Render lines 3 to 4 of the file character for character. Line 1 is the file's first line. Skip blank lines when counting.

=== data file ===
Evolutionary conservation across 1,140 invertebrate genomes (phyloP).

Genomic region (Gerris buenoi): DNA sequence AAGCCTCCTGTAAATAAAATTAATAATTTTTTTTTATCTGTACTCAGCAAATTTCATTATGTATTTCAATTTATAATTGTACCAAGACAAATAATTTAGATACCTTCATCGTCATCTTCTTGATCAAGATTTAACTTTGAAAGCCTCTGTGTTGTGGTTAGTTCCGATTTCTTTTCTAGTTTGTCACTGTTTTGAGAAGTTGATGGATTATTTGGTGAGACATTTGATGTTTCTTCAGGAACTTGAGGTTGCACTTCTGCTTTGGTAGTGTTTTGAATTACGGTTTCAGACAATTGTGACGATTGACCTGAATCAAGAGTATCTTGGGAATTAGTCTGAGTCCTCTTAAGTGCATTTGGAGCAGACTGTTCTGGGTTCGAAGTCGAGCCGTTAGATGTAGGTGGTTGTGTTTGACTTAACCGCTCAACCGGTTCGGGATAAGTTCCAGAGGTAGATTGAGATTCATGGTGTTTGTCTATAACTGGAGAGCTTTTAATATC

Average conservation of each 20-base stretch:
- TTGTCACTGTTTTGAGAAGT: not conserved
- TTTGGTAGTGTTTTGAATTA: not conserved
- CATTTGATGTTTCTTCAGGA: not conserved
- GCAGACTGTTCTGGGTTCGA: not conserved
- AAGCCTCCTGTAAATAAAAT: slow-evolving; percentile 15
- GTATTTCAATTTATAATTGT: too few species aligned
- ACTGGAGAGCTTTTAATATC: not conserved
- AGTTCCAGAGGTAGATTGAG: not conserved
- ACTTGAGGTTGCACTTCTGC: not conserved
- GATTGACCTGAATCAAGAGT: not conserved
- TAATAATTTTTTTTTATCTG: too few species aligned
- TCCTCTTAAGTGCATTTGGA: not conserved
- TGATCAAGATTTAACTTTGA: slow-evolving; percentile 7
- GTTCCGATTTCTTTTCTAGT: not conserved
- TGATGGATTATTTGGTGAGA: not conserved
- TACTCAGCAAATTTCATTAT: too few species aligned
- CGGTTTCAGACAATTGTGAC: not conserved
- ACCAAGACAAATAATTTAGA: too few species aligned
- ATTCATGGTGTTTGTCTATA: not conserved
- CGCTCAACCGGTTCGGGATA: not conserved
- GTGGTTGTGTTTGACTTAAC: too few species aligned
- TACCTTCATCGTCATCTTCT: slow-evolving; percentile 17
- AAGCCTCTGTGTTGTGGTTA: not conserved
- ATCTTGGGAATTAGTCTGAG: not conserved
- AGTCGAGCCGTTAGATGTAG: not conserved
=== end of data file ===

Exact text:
Average conservation of each 20-base stretch:
- TTGTCACTGTTTTGAGAAGT: not conserved